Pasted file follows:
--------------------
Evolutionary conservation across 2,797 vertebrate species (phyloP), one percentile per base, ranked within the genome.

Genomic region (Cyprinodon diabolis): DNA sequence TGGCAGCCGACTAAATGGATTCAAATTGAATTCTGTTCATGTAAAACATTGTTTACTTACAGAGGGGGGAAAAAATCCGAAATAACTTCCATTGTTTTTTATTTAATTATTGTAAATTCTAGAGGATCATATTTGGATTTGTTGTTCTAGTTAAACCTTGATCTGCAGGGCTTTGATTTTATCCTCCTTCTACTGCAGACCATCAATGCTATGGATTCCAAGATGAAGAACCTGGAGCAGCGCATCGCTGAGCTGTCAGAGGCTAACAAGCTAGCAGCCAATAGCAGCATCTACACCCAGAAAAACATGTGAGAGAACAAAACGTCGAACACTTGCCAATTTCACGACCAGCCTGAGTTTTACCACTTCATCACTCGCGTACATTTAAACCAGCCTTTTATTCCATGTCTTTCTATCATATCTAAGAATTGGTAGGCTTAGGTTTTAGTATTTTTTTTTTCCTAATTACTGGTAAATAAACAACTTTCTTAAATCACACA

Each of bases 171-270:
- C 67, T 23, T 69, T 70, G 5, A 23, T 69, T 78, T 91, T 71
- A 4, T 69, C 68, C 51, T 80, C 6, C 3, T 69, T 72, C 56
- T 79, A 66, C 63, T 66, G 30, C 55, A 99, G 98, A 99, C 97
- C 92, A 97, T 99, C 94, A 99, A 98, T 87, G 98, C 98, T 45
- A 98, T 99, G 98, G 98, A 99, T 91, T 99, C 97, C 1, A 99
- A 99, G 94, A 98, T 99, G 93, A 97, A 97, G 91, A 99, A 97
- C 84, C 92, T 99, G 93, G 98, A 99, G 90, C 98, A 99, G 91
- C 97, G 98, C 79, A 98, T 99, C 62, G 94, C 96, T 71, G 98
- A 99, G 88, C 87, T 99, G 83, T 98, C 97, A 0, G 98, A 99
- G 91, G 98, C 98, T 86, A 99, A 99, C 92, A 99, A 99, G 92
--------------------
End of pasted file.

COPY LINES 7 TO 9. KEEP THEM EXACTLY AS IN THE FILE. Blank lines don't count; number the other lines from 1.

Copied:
- C 92, A 97, T 99, C 94, A 99, A 98, T 87, G 98, C 98, T 45
- A 98, T 99, G 98, G 98, A 99, T 91, T 99, C 97, C 1, A 99
- A 99, G 94, A 98, T 99, G 93, A 97, A 97, G 91, A 99, A 97